Clinical Strategies in HER2-positive Resistant Breast Cancer

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The approval of trastuzumab, lapatinib, pertuzumab, and trastuzumab emtansine (T-DM1) dramatically changed the treatment landscape for women with HER2-positive disease.

Trastuzumab, lapatinib, and pertuzumab are HER2-targeted monoclonal antibodies; T-DM1 is an antibody-drug conjugate that delivers treatment at the tumor site. As with other agents, resistance develops and strategies have emerged that provide additional options for these patients.7,8

Data from the phase 3 ALTERNATIVE study showed that women receiving lapatinib and trastuzumab were at a  reduced risk for disease progression compared with women receiving trastuzumab only.9

Postmenopausal women enrolled in the study had HER2-positive, HR-positive metastatic breast cancer, which progressed on neoadjuvant or first-line trastuzumab plus chemotherapy. Patients were excluded if they were candidates for chemotherapy.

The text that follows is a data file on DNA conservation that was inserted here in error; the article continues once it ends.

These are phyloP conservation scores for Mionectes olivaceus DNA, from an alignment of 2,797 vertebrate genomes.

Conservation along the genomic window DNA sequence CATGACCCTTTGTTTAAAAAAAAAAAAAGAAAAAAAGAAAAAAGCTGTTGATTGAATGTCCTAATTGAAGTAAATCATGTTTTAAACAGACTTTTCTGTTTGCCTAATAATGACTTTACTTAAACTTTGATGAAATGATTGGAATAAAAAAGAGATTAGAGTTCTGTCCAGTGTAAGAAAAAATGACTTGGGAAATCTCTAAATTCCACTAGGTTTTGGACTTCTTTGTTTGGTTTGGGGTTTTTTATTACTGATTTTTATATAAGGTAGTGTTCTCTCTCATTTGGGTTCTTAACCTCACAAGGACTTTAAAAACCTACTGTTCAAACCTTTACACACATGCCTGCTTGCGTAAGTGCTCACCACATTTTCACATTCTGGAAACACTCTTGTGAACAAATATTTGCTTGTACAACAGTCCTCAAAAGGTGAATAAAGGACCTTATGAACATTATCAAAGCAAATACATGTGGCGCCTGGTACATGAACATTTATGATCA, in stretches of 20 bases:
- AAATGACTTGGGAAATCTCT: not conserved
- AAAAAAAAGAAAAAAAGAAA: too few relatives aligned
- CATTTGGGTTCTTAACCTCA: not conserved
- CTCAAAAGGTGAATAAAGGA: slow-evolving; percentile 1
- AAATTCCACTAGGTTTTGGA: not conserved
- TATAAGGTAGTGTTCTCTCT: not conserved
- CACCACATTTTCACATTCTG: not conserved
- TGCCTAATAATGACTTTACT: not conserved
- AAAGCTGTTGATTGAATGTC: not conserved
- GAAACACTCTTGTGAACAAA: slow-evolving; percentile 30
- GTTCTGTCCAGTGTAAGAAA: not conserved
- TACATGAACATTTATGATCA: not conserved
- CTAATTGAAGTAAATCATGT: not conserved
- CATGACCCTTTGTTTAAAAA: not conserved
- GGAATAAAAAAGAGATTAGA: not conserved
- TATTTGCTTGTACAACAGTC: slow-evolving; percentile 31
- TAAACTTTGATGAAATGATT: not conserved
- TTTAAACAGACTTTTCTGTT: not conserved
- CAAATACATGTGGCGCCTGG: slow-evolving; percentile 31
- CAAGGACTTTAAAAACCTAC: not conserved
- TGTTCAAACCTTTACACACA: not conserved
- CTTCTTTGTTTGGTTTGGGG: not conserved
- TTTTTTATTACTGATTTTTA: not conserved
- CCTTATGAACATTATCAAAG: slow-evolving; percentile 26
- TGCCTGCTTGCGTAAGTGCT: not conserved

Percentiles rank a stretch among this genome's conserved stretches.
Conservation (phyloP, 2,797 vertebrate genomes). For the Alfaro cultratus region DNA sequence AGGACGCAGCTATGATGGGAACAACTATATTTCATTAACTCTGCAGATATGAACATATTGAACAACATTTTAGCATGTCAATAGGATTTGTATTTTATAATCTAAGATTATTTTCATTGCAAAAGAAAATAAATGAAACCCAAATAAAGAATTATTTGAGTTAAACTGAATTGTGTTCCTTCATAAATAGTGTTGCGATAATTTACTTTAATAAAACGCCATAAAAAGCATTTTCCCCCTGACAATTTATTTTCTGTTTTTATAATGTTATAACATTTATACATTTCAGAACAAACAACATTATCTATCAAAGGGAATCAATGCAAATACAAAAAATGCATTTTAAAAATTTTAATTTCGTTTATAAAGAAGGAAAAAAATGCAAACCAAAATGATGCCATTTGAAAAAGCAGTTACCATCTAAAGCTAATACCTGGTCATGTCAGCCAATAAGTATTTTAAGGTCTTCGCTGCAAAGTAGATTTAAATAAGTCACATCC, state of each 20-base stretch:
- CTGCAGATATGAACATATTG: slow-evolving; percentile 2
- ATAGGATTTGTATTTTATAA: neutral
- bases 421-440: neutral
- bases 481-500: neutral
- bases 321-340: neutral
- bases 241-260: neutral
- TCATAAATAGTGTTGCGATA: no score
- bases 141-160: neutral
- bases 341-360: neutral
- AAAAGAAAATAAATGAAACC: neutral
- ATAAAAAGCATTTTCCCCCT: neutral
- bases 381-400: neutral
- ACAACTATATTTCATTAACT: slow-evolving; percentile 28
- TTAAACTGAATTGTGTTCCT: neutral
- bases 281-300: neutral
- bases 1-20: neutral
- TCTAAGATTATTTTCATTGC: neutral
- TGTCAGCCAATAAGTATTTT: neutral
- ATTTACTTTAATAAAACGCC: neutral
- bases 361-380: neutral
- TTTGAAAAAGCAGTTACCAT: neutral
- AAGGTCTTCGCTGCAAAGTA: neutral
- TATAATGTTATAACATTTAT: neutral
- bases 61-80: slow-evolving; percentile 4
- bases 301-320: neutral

Of 369 women enrolled in the study, data were presented for 355.

For the primary endpoint, the combination of trastuzumab and lapatinib was superior to trastuzumab: median PFS was 11 months for the combination arm and 5.7 months for the trastuzumab arm. With a hazard ratio of 0.62, the combination was superior to trastuzumab (P = .0064).

Data from ALTERNATIVE suggest that dual HER2 blockade has the potential to offer an effective chemotherapy-sparing option in a subgroup of patients with HER-positive, HR-positive metastatic breast cancer without aggressive disease who are not candidates for chemotherapy.

Results from the phase 3 MARIANNE study ( Identifier: NCT01120184) showed, however, that T-DM1 or T-DM1 plus pertuzumab was not superior to standard first-line therapy with a taxane plus trastuzumab. T-DM1 plus pertuzumab was not superior to T-DM1 alone.10

Updated data reported at this meeting showed that OS followed a similar pattern as PFS. T-DM1 or T-DM1 plus pertuzumab was not significantly better than a taxane plus trastuzumab. Similar observations were noted when patients who received T-DM1 and/or pertuzumab after progressing on hormone therapy were censored from the analysis.

The report suggested, however, that while the median “OS was similar across treatment arms, a median OS of 53.7 months and fewer grade [3 or worse adverse events] (vs other arms) supports T-DM1 as an effective and tolerable alternative first-line treatment for HER2-positive [metastatic breast cancer] patients.”